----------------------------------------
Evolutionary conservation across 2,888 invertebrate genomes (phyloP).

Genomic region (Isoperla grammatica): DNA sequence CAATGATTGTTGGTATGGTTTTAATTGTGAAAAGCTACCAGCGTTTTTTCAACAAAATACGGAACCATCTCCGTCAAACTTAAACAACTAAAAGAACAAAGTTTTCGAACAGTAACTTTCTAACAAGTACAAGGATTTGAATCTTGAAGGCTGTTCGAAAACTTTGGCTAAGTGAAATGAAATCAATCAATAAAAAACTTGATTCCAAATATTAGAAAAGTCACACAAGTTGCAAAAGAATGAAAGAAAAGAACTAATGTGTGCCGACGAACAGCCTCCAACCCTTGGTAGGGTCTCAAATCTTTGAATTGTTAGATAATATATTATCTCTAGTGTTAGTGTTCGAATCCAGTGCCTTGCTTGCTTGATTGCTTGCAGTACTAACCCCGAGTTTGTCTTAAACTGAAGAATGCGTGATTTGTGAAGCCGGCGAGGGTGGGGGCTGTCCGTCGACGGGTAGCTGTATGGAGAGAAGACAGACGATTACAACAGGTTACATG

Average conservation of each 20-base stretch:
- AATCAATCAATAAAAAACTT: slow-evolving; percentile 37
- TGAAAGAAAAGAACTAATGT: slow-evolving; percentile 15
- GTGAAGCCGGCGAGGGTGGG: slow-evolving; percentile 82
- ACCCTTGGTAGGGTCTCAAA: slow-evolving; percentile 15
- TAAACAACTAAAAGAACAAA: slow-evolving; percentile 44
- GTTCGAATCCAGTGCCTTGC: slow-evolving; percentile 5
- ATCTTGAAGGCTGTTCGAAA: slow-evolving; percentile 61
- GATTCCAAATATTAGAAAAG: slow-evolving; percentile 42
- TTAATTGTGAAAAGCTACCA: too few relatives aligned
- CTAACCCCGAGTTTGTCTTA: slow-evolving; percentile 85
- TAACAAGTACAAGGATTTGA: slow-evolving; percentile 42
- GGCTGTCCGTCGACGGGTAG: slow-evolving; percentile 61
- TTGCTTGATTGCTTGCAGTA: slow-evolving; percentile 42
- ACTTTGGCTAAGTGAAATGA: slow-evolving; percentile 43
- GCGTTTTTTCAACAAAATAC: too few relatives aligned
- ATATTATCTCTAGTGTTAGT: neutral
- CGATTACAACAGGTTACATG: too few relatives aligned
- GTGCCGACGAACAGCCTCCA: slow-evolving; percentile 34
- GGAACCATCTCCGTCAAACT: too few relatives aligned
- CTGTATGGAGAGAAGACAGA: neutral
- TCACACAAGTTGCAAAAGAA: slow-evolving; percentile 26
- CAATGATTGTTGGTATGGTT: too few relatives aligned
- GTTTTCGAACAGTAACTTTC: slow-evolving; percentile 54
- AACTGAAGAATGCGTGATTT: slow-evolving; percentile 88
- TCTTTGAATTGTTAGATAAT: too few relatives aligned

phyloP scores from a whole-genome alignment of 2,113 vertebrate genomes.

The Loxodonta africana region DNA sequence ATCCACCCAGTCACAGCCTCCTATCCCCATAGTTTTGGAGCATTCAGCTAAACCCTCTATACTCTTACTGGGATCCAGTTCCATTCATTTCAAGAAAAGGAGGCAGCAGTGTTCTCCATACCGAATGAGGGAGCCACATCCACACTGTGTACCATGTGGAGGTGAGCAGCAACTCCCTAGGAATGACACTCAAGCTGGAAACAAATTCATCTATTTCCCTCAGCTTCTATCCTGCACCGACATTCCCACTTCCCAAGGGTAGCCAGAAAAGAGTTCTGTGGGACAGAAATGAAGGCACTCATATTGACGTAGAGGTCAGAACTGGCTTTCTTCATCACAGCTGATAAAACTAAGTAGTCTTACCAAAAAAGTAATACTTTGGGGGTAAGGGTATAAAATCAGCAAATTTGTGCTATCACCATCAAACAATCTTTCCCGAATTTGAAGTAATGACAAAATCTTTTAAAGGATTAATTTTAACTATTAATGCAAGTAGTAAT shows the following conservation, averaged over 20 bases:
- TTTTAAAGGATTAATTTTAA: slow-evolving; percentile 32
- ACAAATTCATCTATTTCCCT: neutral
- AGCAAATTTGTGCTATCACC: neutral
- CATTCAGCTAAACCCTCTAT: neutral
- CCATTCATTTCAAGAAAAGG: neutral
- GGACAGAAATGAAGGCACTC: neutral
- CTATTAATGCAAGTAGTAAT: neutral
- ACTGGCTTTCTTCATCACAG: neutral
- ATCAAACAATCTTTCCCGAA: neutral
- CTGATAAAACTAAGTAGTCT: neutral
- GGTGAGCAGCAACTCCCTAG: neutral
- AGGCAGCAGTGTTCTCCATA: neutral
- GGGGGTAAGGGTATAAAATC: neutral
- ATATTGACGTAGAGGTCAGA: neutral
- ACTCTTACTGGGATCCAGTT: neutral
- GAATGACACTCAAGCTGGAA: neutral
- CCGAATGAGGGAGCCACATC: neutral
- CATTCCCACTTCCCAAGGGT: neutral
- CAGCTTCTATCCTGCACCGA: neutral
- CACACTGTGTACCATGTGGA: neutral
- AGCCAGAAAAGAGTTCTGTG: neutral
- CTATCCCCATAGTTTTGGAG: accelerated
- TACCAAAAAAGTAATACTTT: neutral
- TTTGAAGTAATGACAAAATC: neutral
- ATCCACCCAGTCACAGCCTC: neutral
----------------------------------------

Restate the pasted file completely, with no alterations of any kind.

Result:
Evolutionary conservation across 2,888 invertebrate genomes (phyloP).

Genomic region (Isoperla grammatica): DNA sequence CAATGATTGTTGGTATGGTTTTAATTGTGAAAAGCTACCAGCGTTTTTTCAACAAAATACGGAACCATCTCCGTCAAACTTAAACAACTAAAAGAACAAAGTTTTCGAACAGTAACTTTCTAACAAGTACAAGGATTTGAATCTTGAAGGCTGTTCGAAAACTTTGGCTAAGTGAAATGAAATCAATCAATAAAAAACTTGATTCCAAATATTAGAAAAGTCACACAAGTTGCAAAAGAATGAAAGAAAAGAACTAATGTGTGCCGACGAACAGCCTCCAACCCTTGGTAGGGTCTCAAATCTTTGAATTGTTAGATAATATATTATCTCTAGTGTTAGTGTTCGAATCCAGTGCCTTGCTTGCTTGATTGCTTGCAGTACTAACCCCGAGTTTGTCTTAAACTGAAGAATGCGTGATTTGTGAAGCCGGCGAGGGTGGGGGCTGTCCGTCGACGGGTAGCTGTATGGAGAGAAGACAGACGATTACAACAGGTTACATG

Average conservation of each 20-base stretch:
- AATCAATCAATAAAAAACTT: slow-evolving; percentile 37
- TGAAAGAAAAGAACTAATGT: slow-evolving; percentile 15
- GTGAAGCCGGCGAGGGTGGG: slow-evolving; percentile 82
- ACCCTTGGTAGGGTCTCAAA: slow-evolving; percentile 15
- TAAACAACTAAAAGAACAAA: slow-evolving; percentile 44
- GTTCGAATCCAGTGCCTTGC: slow-evolving; percentile 5
- ATCTTGAAGGCTGTTCGAAA: slow-evolving; percentile 61
- GATTCCAAATATTAGAAAAG: slow-evolving; percentile 42
- TTAATTGTGAAAAGCTACCA: too few relatives aligned
- CTAACCCCGAGTTTGTCTTA: slow-evolving; percentile 85
- TAACAAGTACAAGGATTTGA: slow-evolving; percentile 42
- GGCTGTCCGTCGACGGGTAG: slow-evolving; percentile 61
- TTGCTTGATTGCTTGCAGTA: slow-evolving; percentile 42
- ACTTTGGCTAAGTGAAATGA: slow-evolving; percentile 43
- GCGTTTTTTCAACAAAATAC: too few relatives aligned
- ATATTATCTCTAGTGTTAGT: neutral
- CGATTACAACAGGTTACATG: too few relatives aligned
- GTGCCGACGAACAGCCTCCA: slow-evolving; percentile 34
- GGAACCATCTCCGTCAAACT: too few relatives aligned
- CTGTATGGAGAGAAGACAGA: neutral
- TCACACAAGTTGCAAAAGAA: slow-evolving; percentile 26
- CAATGATTGTTGGTATGGTT: too few relatives aligned
- GTTTTCGAACAGTAACTTTC: slow-evolving; percentile 54
- AACTGAAGAATGCGTGATTT: slow-evolving; percentile 88
- TCTTTGAATTGTTAGATAAT: too few relatives aligned

phyloP scores from a whole-genome alignment of 2,113 vertebrate genomes.

The Loxodonta africana region DNA sequence ATCCACCCAGTCACAGCCTCCTATCCCCATAGTTTTGGAGCATTCAGCTAAACCCTCTATACTCTTACTGGGATCCAGTTCCATTCATTTCAAGAAAAGGAGGCAGCAGTGTTCTCCATACCGAATGAGGGAGCCACATCCACACTGTGTACCATGTGGAGGTGAGCAGCAACTCCCTAGGAATGACACTCAAGCTGGAAACAAATTCATCTATTTCCCTCAGCTTCTATCCTGCACCGACATTCCCACTTCCCAAGGGTAGCCAGAAAAGAGTTCTGTGGGACAGAAATGAAGGCACTCATATTGACGTAGAGGTCAGAACTGGCTTTCTTCATCACAGCTGATAAAACTAAGTAGTCTTACCAAAAAAGTAATACTTTGGGGGTAAGGGTATAAAATCAGCAAATTTGTGCTATCACCATCAAACAATCTTTCCCGAATTTGAAGTAATGACAAAATCTTTTAAAGGATTAATTTTAACTATTAATGCAAGTAGTAAT shows the following conservation, averaged over 20 bases:
- TTTTAAAGGATTAATTTTAA: slow-evolving; percentile 32
- ACAAATTCATCTATTTCCCT: neutral
- AGCAAATTTGTGCTATCACC: neutral
- CATTCAGCTAAACCCTCTAT: neutral
- CCATTCATTTCAAGAAAAGG: neutral
- GGACAGAAATGAAGGCACTC: neutral
- CTATTAATGCAAGTAGTAAT: neutral
- ACTGGCTTTCTTCATCACAG: neutral
- ATCAAACAATCTTTCCCGAA: neutral
- CTGATAAAACTAAGTAGTCT: neutral
- GGTGAGCAGCAACTCCCTAG: neutral
- AGGCAGCAGTGTTCTCCATA: neutral
- GGGGGTAAGGGTATAAAATC: neutral
- ATATTGACGTAGAGGTCAGA: neutral
- ACTCTTACTGGGATCCAGTT: neutral
- GAATGACACTCAAGCTGGAA: neutral
- CCGAATGAGGGAGCCACATC: neutral
- CATTCCCACTTCCCAAGGGT: neutral
- CAGCTTCTATCCTGCACCGA: neutral
- CACACTGTGTACCATGTGGA: neutral
- AGCCAGAAAAGAGTTCTGTG: neutral
- CTATCCCCATAGTTTTGGAG: accelerated
- TACCAAAAAAGTAATACTTT: neutral
- TTTGAAGTAATGACAAAATC: neutral
- ATCCACCCAGTCACAGCCTC: neutral